[LIBRARY EDITION Audiobook CD format in sturdy Vinyl Case with cloth sleeves that keep compact discs protected.]
[Read by Stefan Rudnicki, Gabrielle de Cuir, Vikas Adam]
A love affair is experienced in the blink of an eye as the Archduke Ferdinand watches his wife succumb to an assassin's bullet. An exiled writer, working in a sandwich shop in Chicago, adjusts to the absurdities of his life. Love letters from war torn Sarajevo navigate the art of getting from point A to point B without being shot. With a sure-footed sense of detail and life-saving humor, Aleksandar Hemon examines the overwhelming events of history and the effect they have on individual lives. This heartrending collection of stories bears the unmistakable mark of an important international writer.
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Aleksandar Hemon moved to the U.S. from Bosnia in the early 1990s, prior to the siege of Sarajevo. He swiftly learned English and began writing, in his adopted language, stories about the traumas of immigrant experience and the pain of witnessing the war from his American exile. His impressive debut, The Question of Bruno, may lack the fluency and imaginative Úlan of Kundera and the linguistic density and sophistication of Conrad (both of whom Hemon specifically invokes), yet these stories have a haunting power that lingers long after a first reading.
By turns tragic and darkly comic, the stories are a mixed bag in terms of style. They are unified, however, by theme. In "Islands," for example, a boy and his family visit their Uncle Julius on the island of Mljet, which is infested by the very mongooses that were imported to deal with the snake problem. Julius, veteran of a Stalinist prison camp, takes a stoical tack: "So that's how it is, he said, it's all one pest after another, like revolutions." And when the family returns to Sarajevo, they are greeted by their neglected, starved cat, shaking "with irreversible hatred." The hungry feline returns in another story, when we learn that Sarajevo under siege was filled with starving cats, which were eaten by starving dogs. If it's symbolism you're after, look no further.
One of the best stories, "The Sorge Spy Ring," wonderfully evokes a sad childhood spent in the shadow of Tito's cold war repressions. A man buys his son a portable telegraph set, and the two communicate in Morse code in the privacy of their own home--but later the father is arrested for espionage, and as Tito finally dies, he too languishes on his deathbed, weakly sucking a banana. The image is both poignant and pathetic. It's also the sort of tight close-up that Hemon loves (the camera and the television are dominant images, as one might expect from a writer who resorts to CNN to find out what's happening at home). There are moments when his language is slightly unidiomatic and offkey, as if he's leaned too heavily on a well-thumbed thesaurus. On the whole, though, this is an honest, vivid, and sometimes brilliant collection. --Jonathan AllisonFrom the Inside Flap:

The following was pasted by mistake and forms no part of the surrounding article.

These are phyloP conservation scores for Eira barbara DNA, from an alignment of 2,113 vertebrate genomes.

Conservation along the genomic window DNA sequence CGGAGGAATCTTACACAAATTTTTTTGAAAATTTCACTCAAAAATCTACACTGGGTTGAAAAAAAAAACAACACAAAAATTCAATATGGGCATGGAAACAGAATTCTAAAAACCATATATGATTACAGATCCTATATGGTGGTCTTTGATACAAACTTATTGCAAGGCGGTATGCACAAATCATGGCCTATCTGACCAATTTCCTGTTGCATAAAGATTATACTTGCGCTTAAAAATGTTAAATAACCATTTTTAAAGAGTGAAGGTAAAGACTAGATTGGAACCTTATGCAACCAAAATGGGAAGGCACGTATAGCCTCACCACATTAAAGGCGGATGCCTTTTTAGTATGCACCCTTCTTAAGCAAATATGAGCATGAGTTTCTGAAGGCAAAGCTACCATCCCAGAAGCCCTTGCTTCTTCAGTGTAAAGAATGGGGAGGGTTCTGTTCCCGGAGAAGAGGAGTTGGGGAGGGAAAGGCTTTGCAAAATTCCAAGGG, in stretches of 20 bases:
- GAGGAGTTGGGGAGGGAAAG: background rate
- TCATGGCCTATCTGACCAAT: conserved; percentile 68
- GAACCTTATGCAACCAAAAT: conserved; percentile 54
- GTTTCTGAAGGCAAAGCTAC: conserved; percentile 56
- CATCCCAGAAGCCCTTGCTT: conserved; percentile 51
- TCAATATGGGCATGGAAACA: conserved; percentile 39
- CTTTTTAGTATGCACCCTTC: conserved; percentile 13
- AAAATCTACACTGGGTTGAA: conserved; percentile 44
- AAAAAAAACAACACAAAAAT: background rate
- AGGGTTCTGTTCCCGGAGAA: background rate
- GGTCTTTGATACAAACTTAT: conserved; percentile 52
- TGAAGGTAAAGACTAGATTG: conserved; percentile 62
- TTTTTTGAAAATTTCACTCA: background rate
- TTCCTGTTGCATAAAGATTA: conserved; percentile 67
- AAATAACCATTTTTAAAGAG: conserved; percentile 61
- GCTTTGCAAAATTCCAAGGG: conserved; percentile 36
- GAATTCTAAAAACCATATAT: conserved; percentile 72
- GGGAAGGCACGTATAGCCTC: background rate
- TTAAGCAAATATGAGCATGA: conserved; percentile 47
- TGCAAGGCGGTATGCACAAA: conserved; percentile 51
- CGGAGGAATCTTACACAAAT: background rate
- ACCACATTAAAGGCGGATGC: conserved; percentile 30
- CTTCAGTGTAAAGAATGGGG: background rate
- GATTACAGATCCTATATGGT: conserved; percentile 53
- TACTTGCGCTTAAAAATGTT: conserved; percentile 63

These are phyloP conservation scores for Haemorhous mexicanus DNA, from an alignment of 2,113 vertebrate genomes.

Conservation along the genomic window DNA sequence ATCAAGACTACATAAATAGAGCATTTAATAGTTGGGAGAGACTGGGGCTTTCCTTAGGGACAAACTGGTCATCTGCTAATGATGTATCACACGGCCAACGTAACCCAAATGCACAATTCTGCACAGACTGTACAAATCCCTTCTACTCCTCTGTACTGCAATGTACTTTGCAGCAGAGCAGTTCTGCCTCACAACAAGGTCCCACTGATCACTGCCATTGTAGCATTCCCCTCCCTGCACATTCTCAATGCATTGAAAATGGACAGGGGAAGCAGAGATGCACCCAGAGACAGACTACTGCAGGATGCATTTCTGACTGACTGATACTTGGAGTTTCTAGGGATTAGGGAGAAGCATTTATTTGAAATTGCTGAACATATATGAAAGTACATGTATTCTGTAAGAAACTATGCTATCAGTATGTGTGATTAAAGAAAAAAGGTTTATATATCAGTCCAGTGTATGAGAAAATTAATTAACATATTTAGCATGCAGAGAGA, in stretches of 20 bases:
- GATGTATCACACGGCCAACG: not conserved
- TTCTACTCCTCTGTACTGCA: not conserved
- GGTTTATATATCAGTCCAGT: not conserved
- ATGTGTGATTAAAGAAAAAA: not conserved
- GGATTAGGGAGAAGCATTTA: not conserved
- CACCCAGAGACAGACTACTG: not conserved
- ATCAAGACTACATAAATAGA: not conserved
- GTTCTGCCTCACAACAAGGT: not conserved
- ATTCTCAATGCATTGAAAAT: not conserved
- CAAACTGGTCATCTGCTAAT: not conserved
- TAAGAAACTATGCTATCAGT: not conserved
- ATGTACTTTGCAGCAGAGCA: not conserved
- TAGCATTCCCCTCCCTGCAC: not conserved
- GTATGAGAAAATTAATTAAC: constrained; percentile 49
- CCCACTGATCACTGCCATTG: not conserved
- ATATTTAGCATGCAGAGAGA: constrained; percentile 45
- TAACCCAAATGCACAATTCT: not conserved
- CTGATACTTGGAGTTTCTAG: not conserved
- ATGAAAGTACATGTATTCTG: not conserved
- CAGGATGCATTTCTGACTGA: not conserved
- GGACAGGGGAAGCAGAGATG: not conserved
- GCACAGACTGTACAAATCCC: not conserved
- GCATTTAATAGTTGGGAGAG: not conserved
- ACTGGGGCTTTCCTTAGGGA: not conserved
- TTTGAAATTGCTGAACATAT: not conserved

The Question of Bruno is a novella and stories that are linked by characters, by locations, by interwoven substories, and by a literary voice so strong and sensitive that no matter how many guises it adopts, the stories cannot help but gather momentum and join together as a powerfully inventive whole.
Set in Chicago and Sarajevo, it is a book about the trauma of war, about how an exile makes a new life in a new land. But above all it is a work of impressive range, stunning accomplishment, and deep humor. In the novella "Blind Jozef Pronek and Dead Souls," a young Sarajevan travels to the United States and decides to stay when he sees war break out at home on CNN--he goes on to experience a starkly contemporary version of "coming to America." In "The Sorge Spy Ring," a young boy in communist Yugoslavia becomes convinced his father is a spy because of the strange toys he brings back from Moscow.
Whether Hemon is writing of the assassination of Archduke Ferdinand or of a family trip to the beach, of an immigrant in the United States fired from a sandwich shop for an inability to distinguish between romaine and iceberg lettuce, or of the art of dodging sniper fire in a modern city under siege, he is both painfully funny and heartbreakingly sad. He writes with a wit, freshness, and true originality that prove him one of the most talented and skilled writers of his generation.
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